From sleep robots to virtual nutritionists to CBD oils, these companies are growing the wellness space.
Modern-day “wellness” refers to holistic healthy living characterized by physical, mental, social, and spiritual well-being. Whether it’s sipping kombucha or experimenting with the latest CBD oil, wellness has officially invaded our society.
While the industry has seen its share of controversy — debates over goop’s wellness lifestyle suggestions, the infamous death of connected juicer startup Juicero, etc. — consumers, startups, and corporations are placing broad bets across the sector.
Fitness In The Post-Covid World
Download the free report to learn how technology is changing the way we work out.
CPG corporates like PepsiCo, Coca Cola, Kellog, and Campbell have invested in and acquired a number of brands focused on healthy snacking while personal care incumbents like P&G and Unilever have backed natural and organic beauty brands.
Travel and hospitality players are also increasingly focused on wellness. Last year, Hyatt Hotels acquired wellness resort brand Miraval Group and fitness and spa brand Exhale, while The Ritz Paris opened a Chanel-branded spa in 2016.
Startups are promoting wellness in sectors ranging from mental health to diet to fitness and beauty. Some are focusing on sleep, cannabis, and travel as new frontiers for wellness.
Consumers are increasingly seeking products and experiences that promote well-being and healthy habits, with modern-day “wellness” referring to holistic healthy living characterized by physical, mental, social, and spiritual well-being. Look for Wellness Tech in the Collections tab.Track wellness tech startups
We used the CB Insights database to identify 150+ startups disrupting the wellness industry and organized them into 15 categories, from mental wellness to personalized nutrition.
Scroll down to see the full list of companies in the graphic.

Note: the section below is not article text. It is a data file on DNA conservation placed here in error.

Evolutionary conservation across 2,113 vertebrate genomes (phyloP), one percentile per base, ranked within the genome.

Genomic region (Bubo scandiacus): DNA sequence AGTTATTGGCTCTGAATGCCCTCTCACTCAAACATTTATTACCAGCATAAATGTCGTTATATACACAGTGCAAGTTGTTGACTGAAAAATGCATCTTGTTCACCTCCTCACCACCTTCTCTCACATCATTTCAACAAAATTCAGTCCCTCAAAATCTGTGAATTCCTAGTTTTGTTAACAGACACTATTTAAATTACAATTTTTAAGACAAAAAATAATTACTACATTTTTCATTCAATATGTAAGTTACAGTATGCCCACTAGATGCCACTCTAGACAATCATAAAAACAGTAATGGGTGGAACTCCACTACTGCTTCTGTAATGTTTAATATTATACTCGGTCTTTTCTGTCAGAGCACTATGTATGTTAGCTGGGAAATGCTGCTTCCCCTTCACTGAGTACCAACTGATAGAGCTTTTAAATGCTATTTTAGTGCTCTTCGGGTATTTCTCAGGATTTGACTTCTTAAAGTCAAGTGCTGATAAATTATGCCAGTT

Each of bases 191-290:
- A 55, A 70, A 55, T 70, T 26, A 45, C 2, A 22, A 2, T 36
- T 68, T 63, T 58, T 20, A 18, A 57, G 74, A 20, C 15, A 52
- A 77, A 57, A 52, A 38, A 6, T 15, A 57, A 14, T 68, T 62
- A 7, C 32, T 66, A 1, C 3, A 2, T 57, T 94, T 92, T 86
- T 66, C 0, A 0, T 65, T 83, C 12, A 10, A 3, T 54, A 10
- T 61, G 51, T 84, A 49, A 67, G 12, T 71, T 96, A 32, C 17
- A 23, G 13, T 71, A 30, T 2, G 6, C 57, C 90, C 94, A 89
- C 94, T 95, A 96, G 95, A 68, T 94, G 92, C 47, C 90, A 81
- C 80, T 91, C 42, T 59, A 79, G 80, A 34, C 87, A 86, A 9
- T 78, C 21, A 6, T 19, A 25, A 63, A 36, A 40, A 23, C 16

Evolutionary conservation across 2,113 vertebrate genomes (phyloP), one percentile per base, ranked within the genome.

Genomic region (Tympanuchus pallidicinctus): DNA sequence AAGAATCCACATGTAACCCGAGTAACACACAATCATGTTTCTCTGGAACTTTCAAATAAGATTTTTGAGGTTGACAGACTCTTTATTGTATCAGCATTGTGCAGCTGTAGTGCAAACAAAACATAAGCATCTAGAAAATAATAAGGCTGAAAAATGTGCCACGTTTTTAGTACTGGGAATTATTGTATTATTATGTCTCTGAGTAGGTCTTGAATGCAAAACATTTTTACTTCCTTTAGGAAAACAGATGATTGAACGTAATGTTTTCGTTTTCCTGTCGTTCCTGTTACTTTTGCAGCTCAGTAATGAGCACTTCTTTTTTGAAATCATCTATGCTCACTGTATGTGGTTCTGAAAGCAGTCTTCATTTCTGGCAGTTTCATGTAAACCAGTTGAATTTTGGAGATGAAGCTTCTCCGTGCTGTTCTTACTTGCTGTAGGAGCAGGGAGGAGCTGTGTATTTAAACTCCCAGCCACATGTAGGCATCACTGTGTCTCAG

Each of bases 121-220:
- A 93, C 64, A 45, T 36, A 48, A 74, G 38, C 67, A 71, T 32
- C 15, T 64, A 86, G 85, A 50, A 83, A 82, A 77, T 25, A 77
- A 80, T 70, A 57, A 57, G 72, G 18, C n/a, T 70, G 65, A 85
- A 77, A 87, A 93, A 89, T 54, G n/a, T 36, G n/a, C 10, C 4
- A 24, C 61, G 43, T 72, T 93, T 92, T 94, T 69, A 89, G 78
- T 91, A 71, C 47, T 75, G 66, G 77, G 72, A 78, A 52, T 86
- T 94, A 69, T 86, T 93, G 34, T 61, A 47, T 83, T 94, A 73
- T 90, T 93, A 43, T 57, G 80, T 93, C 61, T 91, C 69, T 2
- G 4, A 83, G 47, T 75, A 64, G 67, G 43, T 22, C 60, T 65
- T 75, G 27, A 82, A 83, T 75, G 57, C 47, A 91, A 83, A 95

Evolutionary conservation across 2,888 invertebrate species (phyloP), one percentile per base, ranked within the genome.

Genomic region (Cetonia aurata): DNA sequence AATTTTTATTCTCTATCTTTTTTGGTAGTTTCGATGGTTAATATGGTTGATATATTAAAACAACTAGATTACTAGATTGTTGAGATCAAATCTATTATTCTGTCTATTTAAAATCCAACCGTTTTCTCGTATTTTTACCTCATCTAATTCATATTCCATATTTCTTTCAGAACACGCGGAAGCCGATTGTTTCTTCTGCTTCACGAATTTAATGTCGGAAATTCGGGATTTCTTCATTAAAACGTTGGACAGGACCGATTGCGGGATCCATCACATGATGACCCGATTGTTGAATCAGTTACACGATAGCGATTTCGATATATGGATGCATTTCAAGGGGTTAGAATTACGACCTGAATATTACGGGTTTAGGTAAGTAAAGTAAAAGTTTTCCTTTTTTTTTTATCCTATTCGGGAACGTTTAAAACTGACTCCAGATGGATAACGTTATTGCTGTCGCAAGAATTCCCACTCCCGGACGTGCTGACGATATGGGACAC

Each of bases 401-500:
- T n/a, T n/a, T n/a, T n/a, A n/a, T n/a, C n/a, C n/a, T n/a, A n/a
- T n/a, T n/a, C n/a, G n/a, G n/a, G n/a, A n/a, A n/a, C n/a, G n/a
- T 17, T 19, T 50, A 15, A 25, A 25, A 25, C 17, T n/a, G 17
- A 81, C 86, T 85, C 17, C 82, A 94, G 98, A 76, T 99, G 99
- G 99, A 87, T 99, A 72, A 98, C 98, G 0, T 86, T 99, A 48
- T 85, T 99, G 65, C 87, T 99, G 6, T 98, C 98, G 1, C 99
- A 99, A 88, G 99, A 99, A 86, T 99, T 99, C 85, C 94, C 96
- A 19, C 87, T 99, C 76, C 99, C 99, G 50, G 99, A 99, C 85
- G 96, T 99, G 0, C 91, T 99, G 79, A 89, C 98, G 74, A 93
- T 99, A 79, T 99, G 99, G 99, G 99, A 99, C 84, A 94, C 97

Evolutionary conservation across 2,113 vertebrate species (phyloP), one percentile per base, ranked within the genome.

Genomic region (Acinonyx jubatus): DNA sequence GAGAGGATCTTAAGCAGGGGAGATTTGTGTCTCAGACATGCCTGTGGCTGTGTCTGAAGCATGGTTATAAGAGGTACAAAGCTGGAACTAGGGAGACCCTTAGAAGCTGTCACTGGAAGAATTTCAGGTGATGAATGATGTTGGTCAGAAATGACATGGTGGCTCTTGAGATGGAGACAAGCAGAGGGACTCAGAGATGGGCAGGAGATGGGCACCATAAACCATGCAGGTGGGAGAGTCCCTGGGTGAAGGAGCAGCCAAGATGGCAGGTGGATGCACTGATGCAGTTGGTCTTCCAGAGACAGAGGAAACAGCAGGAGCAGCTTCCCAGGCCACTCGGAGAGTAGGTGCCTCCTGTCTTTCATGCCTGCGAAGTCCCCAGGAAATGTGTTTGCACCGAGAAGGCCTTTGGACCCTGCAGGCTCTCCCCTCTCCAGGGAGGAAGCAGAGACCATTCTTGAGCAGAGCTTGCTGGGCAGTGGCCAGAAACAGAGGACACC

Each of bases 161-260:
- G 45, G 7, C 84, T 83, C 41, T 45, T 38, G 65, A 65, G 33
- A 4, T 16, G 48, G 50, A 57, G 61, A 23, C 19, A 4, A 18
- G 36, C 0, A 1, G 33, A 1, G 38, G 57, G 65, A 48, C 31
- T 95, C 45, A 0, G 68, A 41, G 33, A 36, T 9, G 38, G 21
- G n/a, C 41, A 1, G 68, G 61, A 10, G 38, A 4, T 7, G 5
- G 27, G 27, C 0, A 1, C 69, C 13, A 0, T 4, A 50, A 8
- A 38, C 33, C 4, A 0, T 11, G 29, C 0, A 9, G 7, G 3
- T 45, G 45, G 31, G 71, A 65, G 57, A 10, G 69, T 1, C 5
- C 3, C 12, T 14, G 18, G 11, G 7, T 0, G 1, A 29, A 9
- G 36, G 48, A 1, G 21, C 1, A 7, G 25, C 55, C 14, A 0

This market map includes private companies only and is not meant to be exhaustive of companies in the space. Categories are not mutually exclusive. Please click to enlarge.
Clients with access to expert collections can download and edit this Market Map using our Collections tool here.
Food & Beverage — These startups offer “better-for-you” food and beverages, many of which claim to be organic and non-GMO. Alternative protein startups such as plant-based dairy brands Ripple and Califia Farms and meat alternatives Impossible Foods and Memphis Meats make up a good portion of this category.
Notable beverage segments include kombuchas (e.g. Health-Ade Kombucha), smoothies (e.g. Daily Harvest), and detox beverages (e.g. Dirty Lemon).
This category also includes healthy meal subscription startups like plant-based meal kit company Purple Carrot, and healthy restaurant chains like Dig Inn ($55M in total disclosed funding) and Cava ($164M in total disclosed funding).
Vitamins & Supplements — Companies in this category offer vitamins and supplements. Startups like care/of and Thryve are developing personalized vitamins while HUM Nutrition and Moon Juice offer beauty-focused vitamins. Companies like Hims ($97M in disclosed funding) and Nutrafol offer hair growth supplements targeted towards men and women respectively.
Active Nutrition — This category consists of sports nutrition brands. Startups include Berlin-based active nutrition company foodspring as well as Revere and Après, which offer plant-based pre- and post-workout supplements.
Nutrition Tech — Companies in this segment offer tech-enabled personalized nutrition platforms. Viome determines a user’s biochemistry profile to offer personalized diet and lifestyle recommendations. and virtual nutritionists like Nutrino connects users with virtual nutritionists.
Fitness Tech — These fitness tech startups are launching fitness lifestyle tech brands such as connected cycling and treadmill company Peloton (over $1B in total disclosed funding to-date) and Mirror, which raised $13M in February 2018 for at-home connected workouts.
Other notable segments include on-demand class booking platforms and workout app ClassPass ($259M funding to-date) and its Singapore-based equivalent GuavaPass.